Original Research

Antistaphylococcal effects of alcoholic extracts of Tetrapleura tetraptera (Schum and Thonn.) (Taub.) against multidrug methicillin resistant Staphylococcus aureus

Morenike O. Adeoye-Isijola, Kubendran K. Naidoo, Roger M. Coopoosamy, Olufunmiso O. Olajuyigbe
Journal of Medicinal Plants for Economic Development | Vol 6, No 1 | a122 | DOI: https://doi.org/10.4102/jomped.v6i1.122 | © 2022 Morenike O. Adeoye-Isijola, Kubendran K. Naidoo, Roger M. Coopoosamy, Olufunmiso O. Olajuyigbe | This work is licensed under CC Attribution 4.0
Submitted: 10 May 2021 | Published: 12 January 2022

About the author(s)

Morenike O. Adeoye-Isijola, Department of Microbiology, School of Science and Technology, Babcock University, Ilisan-Remo, Nigeria
Kubendran K. Naidoo, Department of Nature Conservation, Faculty of Natural Sciences, Mangosuthu University of Technology, Umlazi, Durban, South Africa
Roger M. Coopoosamy, Department of Nature Conservation, Faculty of Natural Sciences, Mangosuthu University of Technology, Umlazi, Durban, South Africa
Olufunmiso O. Olajuyigbe, Department of Nature Conservation, Faculty of Natural Sciences, Mangosuthu University of Technology, Umlazi, Durban, South Africa


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Abstract

Background: Staphylococcus aureus is a pathogen causing life-threatening hospital and community-acquired infections with high morbidity and mortality rates requiring constant vigilance.

Aim: This study aimed at investigating the antistaphylococcal effects of Tetrapleura tetraptera against different strains of multidrug methicillin resistant S. aureus (MRSA) to indicate the need for its use in ethnomedicine in addition to its fruits being used in traditional medicine.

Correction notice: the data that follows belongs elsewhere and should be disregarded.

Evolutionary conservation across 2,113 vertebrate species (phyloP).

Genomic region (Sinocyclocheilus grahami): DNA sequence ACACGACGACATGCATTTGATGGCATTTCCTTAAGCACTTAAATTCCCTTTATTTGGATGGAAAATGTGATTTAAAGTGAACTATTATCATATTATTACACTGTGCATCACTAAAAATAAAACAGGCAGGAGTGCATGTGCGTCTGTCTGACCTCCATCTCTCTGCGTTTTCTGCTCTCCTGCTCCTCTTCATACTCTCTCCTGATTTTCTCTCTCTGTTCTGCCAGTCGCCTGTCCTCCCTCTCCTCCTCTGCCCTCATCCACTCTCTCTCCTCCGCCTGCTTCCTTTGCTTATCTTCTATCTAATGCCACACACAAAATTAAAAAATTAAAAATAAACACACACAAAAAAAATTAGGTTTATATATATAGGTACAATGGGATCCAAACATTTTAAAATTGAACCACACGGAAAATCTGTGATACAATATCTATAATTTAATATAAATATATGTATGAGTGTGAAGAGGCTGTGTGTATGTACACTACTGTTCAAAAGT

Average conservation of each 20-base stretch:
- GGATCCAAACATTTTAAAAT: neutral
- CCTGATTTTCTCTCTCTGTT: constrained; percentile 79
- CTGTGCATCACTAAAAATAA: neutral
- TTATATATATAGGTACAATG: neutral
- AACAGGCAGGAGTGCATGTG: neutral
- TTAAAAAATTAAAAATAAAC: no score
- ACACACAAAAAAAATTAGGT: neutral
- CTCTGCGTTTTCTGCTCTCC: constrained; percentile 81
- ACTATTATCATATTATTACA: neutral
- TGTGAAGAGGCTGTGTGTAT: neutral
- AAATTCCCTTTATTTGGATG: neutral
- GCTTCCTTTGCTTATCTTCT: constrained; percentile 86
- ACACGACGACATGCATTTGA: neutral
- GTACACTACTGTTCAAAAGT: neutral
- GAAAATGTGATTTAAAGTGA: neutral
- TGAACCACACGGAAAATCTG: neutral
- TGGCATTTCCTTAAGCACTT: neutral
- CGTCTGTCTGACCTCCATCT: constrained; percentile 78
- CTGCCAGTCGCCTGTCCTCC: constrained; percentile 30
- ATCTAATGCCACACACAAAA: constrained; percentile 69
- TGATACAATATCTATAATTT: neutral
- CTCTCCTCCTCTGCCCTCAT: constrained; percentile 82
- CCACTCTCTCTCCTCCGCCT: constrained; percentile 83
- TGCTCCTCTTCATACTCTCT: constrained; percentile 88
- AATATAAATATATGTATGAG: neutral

Methods: In this study, the susceptibilities of S. aureus were investigated using multi-disc antibiotics and extracts of T. tetraptera by agar diffusion and macrobroth dilution methods.

Settings: While attention has been focused on the fruits of this plant, it is necessary to investigate the pharmacological importance of its stem bark.

Results: The antibiogram showed that 70% of the isolates were multidrug resistant. Nitrofurantoin and gentamicin antibiotics were the most effective whilst amoxicillin and augumentin were the least effective. The susceptibility of the isolates was concentration dependent as inhibition zones decreased with decrease in the concentrations of each of the extracts. The minimum inhibitory concentrations (MICs) of acetone extract ranged between 0.019 mg/mL and 20 mg/mL whilst the minimum bactericidal concentrations (MBCs) ranged between 0.3125 mg/mL and 20 mg/mL. The MICs of the methanol extract ranged between 0.039 mg/mL and 5.0 mg/mL whilst the MBCs ranged between 0.3125 mg/mL and 10 mg/mL. Both extracts were more bactericidal than being bacteriostatic against all the isolates. The methanol extract was more active than the acetone extract as indicated by the varied inhibition zones and MICs obtained from the different extracts.

Conclusion: This study revealed the great therapeutic potentials of T. tetraptera and validated its use in ethnomedicine and would be effective in the treatment of multidrug and MRSA infections.


Keywords

antistaphylococcal activities; macrobroth dilution assay; methicillin resistant bacteria; nosocomial infections; pharmacological activity; Tetrapleura tetraptera

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